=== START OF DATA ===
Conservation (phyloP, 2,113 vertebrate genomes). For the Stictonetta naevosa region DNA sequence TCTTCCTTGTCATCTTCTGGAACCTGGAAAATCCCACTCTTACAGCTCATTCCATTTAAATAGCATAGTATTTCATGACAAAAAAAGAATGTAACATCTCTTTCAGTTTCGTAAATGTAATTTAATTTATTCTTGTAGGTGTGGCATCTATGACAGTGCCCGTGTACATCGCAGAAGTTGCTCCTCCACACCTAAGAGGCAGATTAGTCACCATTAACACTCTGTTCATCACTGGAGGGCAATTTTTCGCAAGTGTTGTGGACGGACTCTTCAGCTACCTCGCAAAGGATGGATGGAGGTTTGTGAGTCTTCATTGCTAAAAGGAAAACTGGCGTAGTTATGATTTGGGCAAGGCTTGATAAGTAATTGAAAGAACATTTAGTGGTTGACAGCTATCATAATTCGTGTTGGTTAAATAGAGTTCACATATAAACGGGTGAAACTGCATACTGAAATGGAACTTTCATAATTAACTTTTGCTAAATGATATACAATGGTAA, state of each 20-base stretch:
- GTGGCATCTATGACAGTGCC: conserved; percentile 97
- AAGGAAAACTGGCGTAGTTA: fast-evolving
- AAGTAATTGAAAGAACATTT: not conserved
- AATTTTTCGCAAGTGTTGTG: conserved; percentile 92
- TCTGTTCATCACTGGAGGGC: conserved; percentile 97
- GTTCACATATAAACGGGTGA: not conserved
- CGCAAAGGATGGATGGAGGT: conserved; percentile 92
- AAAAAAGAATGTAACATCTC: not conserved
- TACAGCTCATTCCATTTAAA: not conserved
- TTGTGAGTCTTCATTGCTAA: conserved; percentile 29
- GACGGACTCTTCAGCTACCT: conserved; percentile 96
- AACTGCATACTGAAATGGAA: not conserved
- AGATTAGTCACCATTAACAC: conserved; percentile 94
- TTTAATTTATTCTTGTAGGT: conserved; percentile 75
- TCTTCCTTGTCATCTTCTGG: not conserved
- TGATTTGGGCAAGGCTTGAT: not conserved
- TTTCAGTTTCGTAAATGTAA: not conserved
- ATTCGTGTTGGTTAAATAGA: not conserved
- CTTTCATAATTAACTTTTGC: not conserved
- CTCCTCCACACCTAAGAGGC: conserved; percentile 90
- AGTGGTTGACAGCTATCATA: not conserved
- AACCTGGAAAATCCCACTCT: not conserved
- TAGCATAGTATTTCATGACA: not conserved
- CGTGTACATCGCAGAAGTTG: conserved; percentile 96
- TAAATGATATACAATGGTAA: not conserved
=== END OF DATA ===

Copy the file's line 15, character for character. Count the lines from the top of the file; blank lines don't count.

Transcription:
- TTTAATTTATTCTTGTAGGT: conserved; percentile 75